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When Stock Prices Drop, Where Is the Money?

Have you ever wondered what happens to your socks when they disappear in the dryer? It’s a mysterious…
When Stock Prices Drop, Where Is The Money?

Have you ever wondered what happens to your socks when they disappear in the dryer? It’s a mysterious phenomenon that might never be explained.

Many people are puzzled when they discover their brokerage account balance has suddenly dropped. Where did that money disappear to?

Thankfully, money made or lost from a stock doesn’t vanish into thin air. Keep reading to learn what happens to it.

KEY TAKEAWAYS

  • When a stock drops and an investor loses money, that money isn’t handed over to someone else.
  • Declines in account value show investors are losing interest, and their views on the stock are changing.
  • Stock prices depend on the number of people who want to buy and sell them, which is influenced by how investors see their worth and potential.
  • If you keep your shares without selling them, you can recover any lost value.

Disappearing Money

Before we discuss how money vanishes, it’s essential to know whether the market is going up (bull market) or down (bear market). The price of stocks is driven by how many people want to buy and sell them. Changes in stock prices (and when you buy and sell shares) decide whether you make or lose money.

Buy and Sell Trades

If you buy a stock for $10 and sell it for just $5, you lose $5 per share. You might think money goes to someone else, but that’s inaccurate. It doesn’t go to the person who buys the stock from you.

For instance, imagine you planned to buy a stock at $15, but the price drops to $10 per share before you do. You buy at $10 but don’t gain the $5 decrease in the stock price. Instead, you get the stock at the current market value of $10 per share.

You might feel like you saved $5 but didn’t make a $5 profit. However, if the stock goes up from $10 to $15, you’ll have a $5 (unrealized) gain.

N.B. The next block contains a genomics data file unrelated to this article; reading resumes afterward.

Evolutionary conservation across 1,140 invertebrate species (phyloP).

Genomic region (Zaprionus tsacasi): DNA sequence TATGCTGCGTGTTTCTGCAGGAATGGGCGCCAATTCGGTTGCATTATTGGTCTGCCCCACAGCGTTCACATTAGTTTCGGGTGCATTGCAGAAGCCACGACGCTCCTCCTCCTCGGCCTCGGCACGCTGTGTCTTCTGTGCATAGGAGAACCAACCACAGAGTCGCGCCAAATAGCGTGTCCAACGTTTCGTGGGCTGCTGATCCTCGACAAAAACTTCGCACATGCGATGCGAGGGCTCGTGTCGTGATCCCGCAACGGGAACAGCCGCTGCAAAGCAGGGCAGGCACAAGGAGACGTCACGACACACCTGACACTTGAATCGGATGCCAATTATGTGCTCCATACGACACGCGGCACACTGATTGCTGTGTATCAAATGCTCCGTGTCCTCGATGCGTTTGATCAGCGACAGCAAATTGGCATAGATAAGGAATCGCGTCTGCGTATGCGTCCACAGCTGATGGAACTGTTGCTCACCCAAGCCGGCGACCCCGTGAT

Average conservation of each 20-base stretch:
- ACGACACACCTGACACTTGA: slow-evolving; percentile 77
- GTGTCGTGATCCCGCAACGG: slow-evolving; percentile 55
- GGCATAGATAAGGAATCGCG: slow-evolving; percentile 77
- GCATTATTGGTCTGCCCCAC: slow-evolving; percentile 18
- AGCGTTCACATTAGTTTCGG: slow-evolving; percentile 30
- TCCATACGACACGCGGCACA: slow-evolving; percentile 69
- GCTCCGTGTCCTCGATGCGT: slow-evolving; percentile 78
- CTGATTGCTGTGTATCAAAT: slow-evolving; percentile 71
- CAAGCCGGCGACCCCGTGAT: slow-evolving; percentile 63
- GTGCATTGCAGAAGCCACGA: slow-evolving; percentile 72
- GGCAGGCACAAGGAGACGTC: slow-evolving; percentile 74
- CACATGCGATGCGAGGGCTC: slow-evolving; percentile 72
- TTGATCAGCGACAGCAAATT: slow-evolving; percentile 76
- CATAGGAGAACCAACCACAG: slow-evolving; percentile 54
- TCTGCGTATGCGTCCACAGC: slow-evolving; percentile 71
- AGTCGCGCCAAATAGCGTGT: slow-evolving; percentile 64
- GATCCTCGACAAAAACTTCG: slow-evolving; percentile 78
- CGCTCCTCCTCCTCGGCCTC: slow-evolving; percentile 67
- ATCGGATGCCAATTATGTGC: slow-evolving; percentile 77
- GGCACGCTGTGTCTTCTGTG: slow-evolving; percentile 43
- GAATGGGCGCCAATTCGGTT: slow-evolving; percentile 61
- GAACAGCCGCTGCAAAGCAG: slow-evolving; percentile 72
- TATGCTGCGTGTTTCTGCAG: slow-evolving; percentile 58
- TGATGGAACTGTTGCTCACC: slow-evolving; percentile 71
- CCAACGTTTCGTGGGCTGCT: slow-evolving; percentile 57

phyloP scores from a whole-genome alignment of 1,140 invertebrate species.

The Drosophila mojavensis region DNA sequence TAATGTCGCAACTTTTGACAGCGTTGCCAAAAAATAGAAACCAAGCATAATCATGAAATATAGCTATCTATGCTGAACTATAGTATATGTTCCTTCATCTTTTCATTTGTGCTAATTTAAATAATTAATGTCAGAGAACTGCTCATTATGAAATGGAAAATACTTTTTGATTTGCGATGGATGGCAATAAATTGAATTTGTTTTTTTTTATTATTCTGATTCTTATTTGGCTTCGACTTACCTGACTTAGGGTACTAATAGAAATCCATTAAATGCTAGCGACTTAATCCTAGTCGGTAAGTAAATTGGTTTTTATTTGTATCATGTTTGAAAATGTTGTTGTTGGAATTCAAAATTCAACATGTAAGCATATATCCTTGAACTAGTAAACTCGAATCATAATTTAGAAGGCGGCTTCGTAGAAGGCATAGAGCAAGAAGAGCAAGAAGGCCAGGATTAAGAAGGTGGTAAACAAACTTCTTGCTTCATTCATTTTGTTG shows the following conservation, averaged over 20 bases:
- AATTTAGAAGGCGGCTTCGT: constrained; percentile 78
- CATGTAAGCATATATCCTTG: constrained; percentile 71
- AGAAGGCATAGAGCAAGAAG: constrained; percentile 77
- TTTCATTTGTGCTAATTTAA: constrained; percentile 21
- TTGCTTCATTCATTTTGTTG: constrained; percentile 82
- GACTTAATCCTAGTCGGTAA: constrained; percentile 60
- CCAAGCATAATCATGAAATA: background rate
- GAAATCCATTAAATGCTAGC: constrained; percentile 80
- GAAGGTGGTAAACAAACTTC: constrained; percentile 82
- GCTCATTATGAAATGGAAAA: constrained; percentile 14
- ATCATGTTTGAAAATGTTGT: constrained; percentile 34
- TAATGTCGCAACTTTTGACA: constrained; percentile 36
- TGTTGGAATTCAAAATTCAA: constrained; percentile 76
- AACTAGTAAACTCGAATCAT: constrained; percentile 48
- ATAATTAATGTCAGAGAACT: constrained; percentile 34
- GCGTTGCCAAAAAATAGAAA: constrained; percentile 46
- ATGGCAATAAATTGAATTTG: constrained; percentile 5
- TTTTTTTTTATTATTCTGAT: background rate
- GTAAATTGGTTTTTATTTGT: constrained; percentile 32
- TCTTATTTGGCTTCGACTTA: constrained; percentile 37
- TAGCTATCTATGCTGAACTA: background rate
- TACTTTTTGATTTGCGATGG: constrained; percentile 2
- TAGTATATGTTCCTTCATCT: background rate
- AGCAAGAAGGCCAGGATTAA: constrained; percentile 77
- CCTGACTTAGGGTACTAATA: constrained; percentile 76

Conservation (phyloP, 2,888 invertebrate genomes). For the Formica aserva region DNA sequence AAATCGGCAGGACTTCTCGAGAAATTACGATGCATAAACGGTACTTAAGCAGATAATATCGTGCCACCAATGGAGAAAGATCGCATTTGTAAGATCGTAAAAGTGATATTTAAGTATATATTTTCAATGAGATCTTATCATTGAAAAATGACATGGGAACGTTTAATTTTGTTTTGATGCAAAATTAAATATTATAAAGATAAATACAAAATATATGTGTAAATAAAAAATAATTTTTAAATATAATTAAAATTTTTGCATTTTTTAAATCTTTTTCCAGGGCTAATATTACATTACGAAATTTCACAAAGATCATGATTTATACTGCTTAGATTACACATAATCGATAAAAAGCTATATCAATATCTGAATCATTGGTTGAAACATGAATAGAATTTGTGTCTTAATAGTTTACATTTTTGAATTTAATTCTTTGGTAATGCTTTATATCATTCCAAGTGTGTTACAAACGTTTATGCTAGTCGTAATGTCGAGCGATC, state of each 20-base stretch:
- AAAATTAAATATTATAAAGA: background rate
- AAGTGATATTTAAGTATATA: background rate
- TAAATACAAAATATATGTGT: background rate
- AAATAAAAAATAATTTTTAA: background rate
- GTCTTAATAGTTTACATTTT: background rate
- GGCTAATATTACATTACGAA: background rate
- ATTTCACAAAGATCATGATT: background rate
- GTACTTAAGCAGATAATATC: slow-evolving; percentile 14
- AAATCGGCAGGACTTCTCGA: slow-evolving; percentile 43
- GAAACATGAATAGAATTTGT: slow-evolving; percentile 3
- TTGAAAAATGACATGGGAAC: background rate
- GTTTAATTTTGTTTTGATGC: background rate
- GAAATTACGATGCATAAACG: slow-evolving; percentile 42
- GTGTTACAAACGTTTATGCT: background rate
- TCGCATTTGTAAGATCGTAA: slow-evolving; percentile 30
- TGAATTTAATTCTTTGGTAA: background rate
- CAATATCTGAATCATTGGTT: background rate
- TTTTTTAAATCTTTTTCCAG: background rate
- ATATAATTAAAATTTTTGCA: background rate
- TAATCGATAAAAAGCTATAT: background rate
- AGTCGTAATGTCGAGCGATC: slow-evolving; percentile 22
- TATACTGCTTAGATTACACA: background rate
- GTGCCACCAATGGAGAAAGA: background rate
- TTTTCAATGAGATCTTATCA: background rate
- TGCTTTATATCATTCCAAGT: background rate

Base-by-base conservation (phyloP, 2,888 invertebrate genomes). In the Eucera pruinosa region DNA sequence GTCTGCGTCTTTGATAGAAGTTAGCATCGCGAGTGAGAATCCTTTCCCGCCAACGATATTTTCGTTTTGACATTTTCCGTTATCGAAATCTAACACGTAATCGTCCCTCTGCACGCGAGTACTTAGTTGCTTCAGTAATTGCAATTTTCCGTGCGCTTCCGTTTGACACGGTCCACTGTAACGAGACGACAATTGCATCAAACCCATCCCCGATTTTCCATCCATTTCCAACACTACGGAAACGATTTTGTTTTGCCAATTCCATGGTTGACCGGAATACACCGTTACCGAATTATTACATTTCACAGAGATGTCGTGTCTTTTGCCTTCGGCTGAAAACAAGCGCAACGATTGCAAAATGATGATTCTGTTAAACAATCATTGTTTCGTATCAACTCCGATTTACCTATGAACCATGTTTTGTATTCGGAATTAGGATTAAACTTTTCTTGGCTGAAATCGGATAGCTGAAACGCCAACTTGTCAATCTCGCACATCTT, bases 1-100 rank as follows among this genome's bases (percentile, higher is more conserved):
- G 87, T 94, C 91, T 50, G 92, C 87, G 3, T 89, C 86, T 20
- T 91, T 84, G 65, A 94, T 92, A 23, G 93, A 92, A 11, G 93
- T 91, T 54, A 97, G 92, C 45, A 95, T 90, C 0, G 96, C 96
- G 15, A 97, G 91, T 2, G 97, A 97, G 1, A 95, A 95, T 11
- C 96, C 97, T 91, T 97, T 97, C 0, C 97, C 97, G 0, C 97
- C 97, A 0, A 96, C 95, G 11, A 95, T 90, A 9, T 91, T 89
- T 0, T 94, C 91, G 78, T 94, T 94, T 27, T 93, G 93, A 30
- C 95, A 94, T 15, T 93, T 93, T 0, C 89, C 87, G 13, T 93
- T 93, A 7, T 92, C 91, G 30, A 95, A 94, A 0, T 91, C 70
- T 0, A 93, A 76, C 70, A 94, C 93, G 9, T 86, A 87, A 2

Similarly, if you own a stock and its price falls, causing you to sell it at a loss, the person buying it at that lower price doesn’t automatically gain from your loss. They have to wait for the stock to rise above that level to make a profit, whether unrealized or realized.

When your stock price drops, no one, not even the company that issued the stock, gets the money from that decline. Changes in stock prices don’t result in money being handed to certain investors. The price changes happen because of supply and demand and the transactions made by investors.

Short Selling

Some investors work with a broker to sell a stock at a high price, expecting it to drop. This is known as short-selling.

When the stock price drops, the short seller makes money by purchasing the stock at a lower price and ending the trade. The profit is the difference between the selling and buying prices, which the broker pays.

Short-sellers make money when a stock price falls, but they do not specifically take money from you if you lose when selling a stock. They are doing their transactions and can also lose or make mistakes, just like investors who own the stock.

The question remains: Where did the money disappear?

Implicit and Explicit Value

The simplest explanation is that the money vanished because fewer people wanted the stock, causing its price to drop as investors sold their shares due to less positive opinions.

How money can disappear into thin air shows how complex and sometimes puzzling it is. Money is abstract, stirring our dreams and desires, and practical, the tool we use to buy what we need daily.

This double nature of money represents the two aspects of a stock’s value: the hidden and obvious worth.

Implicit Value

For instance, a pharmaceutical company owning a patent for a cancer cure may be seen as much more valuable than a local convenience store.